28. 28
    Barbara Elness says:

    Most of the time these days I try to stop and think before I charge ahead. It usually works out much better if I have most of the facts and think things through rather than act on impulse. Of course that wasn’t the case when I was younger, but with age has come a bit more circumspection, and I think that’s a good thing. As far as moving, I can get wrapped up in what I’m doing and not get up that often, but one thing about being older is that I have to get up to use the bathroom more frequently, so that gets me up. :D

    • 28.1

      Revenge of the aging kidneys… I drink a lot of decaf tea, and that keeps me popping up and down too, but not as much as I thought.

      And I’m less impulsive than I was as a younger woman, also less judgmental. No matter how thorough a grasp I might think I have of a situation, my information is usually limited, and thus my judgment is limited too.

  29. 29
    catslady says:

    I sit for hours on end – always have lol. I did a lot of reading or painting as a child. Then I ended up in the secretarial field which meant a lot of sitting. And I’m at my computer a lot now. I like your timer idea. Although I do get up for various things, I am curious too if it’s as often as I think. Most of my activities like bowling and bocci are not very demanding lol. Probably running my vacuum (which I do a lot with all my cats) is the most active I get. Luckily, I’m not a big eater and just have the usual 5 or so pounds I should lose. But, yeah, my heart probably could use more stimulation.

    • 29.1

      My sister is a type I diabetic, and thus acutely aware of what burns calories and what does not. She claims vacuuming is a lot more rigorous than we give it credit for.

      I don’t get my heart rate up much, but I can at least stand, shake my booty, waves my arms, (scare the cats), and stomp my feet.

  30. 30
    Diane B says:

    My friend uses her Samsung tablet with a 30-minute alarm set to let her know she needs to set aside her knitting to walk around and stretch her hands. :-)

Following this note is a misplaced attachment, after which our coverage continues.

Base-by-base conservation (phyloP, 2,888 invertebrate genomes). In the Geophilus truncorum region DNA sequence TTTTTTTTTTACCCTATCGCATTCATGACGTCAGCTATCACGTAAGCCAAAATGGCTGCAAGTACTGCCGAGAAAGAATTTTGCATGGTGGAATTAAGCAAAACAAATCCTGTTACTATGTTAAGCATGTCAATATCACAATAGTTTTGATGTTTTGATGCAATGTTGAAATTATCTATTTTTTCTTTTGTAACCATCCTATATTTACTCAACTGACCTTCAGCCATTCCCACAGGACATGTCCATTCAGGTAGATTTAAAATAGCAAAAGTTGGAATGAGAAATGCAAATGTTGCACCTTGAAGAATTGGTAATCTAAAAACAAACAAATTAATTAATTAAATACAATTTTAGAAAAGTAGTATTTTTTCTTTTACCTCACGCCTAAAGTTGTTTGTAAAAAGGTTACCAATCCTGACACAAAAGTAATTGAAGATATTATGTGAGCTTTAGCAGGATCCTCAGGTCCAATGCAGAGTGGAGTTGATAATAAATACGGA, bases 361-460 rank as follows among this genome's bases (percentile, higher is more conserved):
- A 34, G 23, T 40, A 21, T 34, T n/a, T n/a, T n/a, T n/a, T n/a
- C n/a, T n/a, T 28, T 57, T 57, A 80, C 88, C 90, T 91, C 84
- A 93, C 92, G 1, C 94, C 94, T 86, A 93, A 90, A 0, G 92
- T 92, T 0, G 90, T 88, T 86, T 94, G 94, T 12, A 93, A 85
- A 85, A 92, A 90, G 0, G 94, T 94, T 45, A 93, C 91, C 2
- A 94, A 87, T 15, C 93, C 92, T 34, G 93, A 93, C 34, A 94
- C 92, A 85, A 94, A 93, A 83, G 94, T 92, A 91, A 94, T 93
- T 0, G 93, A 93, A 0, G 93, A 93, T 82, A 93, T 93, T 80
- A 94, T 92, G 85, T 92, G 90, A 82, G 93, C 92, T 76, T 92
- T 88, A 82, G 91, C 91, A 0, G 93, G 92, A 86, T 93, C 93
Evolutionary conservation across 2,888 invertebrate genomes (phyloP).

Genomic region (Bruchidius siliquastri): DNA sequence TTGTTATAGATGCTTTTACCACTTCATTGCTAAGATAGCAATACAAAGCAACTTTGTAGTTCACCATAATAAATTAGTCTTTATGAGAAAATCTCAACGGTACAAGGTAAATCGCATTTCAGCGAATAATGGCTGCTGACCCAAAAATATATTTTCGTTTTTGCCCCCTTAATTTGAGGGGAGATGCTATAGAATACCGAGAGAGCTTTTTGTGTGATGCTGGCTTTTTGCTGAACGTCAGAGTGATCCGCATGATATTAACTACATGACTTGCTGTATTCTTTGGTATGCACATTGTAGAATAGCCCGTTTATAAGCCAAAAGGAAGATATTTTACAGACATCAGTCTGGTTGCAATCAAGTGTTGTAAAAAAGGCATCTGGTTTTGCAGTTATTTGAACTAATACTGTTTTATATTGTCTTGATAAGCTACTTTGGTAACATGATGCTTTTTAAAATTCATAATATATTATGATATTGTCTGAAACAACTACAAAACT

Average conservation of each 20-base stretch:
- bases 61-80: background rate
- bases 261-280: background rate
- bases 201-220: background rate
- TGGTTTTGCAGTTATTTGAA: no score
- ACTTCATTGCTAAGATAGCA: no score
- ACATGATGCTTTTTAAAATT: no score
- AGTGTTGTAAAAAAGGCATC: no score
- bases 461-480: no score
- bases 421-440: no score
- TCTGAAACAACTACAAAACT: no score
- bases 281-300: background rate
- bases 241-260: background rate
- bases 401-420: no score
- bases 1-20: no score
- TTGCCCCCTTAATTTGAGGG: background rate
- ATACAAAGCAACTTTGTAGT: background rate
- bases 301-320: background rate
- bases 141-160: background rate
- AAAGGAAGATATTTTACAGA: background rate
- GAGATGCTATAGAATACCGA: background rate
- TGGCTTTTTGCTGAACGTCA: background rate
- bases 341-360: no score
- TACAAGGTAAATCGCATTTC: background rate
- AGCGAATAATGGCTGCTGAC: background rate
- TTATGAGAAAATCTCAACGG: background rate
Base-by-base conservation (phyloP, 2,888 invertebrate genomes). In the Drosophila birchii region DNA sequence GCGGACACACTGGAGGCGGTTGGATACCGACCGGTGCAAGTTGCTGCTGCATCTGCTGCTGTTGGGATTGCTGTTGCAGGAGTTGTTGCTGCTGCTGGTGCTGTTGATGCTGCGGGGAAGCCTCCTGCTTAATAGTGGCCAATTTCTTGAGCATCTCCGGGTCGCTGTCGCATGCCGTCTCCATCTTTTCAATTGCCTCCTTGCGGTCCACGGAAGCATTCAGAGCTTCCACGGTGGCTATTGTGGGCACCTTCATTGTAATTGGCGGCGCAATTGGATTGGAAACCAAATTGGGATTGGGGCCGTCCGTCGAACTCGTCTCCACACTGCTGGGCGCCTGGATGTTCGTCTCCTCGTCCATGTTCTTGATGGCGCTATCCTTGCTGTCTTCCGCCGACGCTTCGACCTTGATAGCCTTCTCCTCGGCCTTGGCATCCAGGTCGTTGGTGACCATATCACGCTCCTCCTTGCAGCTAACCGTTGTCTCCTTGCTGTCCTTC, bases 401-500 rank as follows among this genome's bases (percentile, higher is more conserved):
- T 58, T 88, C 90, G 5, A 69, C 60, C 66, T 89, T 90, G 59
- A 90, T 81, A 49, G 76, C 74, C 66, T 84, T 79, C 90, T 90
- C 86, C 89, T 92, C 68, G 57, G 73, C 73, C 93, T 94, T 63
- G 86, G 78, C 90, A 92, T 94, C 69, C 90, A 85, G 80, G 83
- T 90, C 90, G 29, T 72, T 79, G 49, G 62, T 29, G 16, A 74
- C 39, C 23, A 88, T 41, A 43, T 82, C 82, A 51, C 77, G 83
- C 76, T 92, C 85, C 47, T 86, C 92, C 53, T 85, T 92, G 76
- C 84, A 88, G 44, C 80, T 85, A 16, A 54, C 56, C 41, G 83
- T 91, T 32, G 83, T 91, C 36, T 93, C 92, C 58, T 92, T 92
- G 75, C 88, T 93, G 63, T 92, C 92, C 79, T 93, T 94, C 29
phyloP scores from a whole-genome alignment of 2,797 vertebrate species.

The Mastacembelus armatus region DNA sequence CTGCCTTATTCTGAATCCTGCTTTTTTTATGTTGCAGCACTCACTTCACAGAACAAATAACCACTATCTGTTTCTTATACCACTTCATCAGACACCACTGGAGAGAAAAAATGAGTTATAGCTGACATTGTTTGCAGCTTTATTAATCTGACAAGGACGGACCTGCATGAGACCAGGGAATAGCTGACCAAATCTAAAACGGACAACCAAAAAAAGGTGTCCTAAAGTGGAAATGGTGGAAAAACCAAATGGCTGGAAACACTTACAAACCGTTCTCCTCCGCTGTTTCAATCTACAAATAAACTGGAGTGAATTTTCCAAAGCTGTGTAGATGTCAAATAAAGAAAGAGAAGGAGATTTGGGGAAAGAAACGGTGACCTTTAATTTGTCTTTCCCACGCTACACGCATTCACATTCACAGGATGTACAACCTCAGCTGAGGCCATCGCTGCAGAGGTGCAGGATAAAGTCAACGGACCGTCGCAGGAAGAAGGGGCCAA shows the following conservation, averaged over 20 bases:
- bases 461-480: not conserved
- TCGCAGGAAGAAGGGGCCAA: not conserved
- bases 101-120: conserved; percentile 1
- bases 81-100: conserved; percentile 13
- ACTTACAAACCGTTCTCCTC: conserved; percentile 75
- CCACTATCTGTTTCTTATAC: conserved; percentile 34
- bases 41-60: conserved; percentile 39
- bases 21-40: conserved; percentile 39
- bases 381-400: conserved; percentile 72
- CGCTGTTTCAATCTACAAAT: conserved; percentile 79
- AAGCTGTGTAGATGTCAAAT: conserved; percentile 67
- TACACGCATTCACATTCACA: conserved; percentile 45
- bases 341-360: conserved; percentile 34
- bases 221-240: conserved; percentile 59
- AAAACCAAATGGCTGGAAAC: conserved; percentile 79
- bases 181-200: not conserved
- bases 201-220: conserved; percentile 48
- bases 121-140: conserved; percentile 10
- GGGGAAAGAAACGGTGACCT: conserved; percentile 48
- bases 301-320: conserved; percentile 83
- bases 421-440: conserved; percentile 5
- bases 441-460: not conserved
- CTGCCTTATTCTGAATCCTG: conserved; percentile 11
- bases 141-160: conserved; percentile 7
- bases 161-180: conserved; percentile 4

As a retiree, my husband has perfected the practice of contemplating first about a project he’s working on before making the cut (wood) or turning a screw (motor repair). He says it saves time and/or mistakes in the long run.

    I’m writing on my list of desired character improvements to practice reserving judgment for later!

    • 30.1

      Reserving judgment is tough. I will often see a Facebook post that gets my engines going, so I compose a comment in reply, buff it, proofread it, and…. erase it.

      The world does not need more foghorning from me, it needs more HEAS.

  31. 31
    Peggy Wright says:

    First where is your desk on tread or wheels thought you bought like Julia Quinn? Am I crazy again, did I mix you with another writer? Drat! If I can’t keep my blogs straight, what hope is there for me. Now I work a lot in a small locked room. Kinda like a padded cell with no pads and anyone with a key can come in and does. Those visitors usually whistle or sing as they come to the door, I tell them repeatedly just walk in, if I’m blowing my nose I really don’t care….I’ve lived most of my life under camera and it doesn’t bother me. I walk around as I do my job I may only move 3 ‘ in any direction in a circle all the time. But I move. I have trouble getting off the floor when I am Fixing things but I’m still getting up. Truthfully an exercise program with partners would keep me more mobile, I taught that program in my younger days and the ladies in my group were able to move more easily at all ages. Movement is the key. On my day off I might collapse In My lazy chair, and you are right, if I stay there too long my back hurts badly. Moved too many appliances in my days as a appliance sales person. Movement is the key. But I am a reader! You know how many books I read, I will spend time In my lazy chair. I wrote this on my phone keyboard so typos are here to stay. I love you Grace Burrowes.

  32. 32
    Larisa says:

    More often than not, I contemplate before charging in, perhaps discuss with a friend or write it out…then take a stand. More Elinor that Marianne. Life seems less black & white, am seeing more perspectives as I live longer. That my way isn’t the only way or even right/best way.

    Right with you on the thinking I’m active versus really more cat-like in my ability to be utterly still for extended lengths of time. Going to try the timer solution! Thank you for the idea Grace!

  33. 33
    Molly R. Moody says:

    I like your $5 solution to the need to get up ever so often. I seldom have that problem for the simple fact at my age, mid 60′s, I have to get up ever so often to go to the bathroom. lol. I’ve not only got some weight to lose, I need to bring my cholesterol down. I’ve been given 6 months in which to do this and I’m working at it slowly but surely.
    Late last year I signed up for the senior walking program at the local VA hospital where I get most of my medical care and was given a pedometer that I now wear daily. I haven’t been putting as many steps on it as I should but I did go out today, even though it was cold, cloudy, windy, and occasionally rainy, and I’ve been able to put just over 7,000 steps on it. I’ll be going out again tomorrow to do some more walking, I’ve found Walmart is an excellent place to do it in bad weather as it’s a very large, sprawling store and I can usually put in at least 3,000 steps. I’m even making some much needed dietary changes that I hope will work to my benefit.

    • 33.1

      Walking is good for you and getting outside is good for you–not so sure about touring Walmart.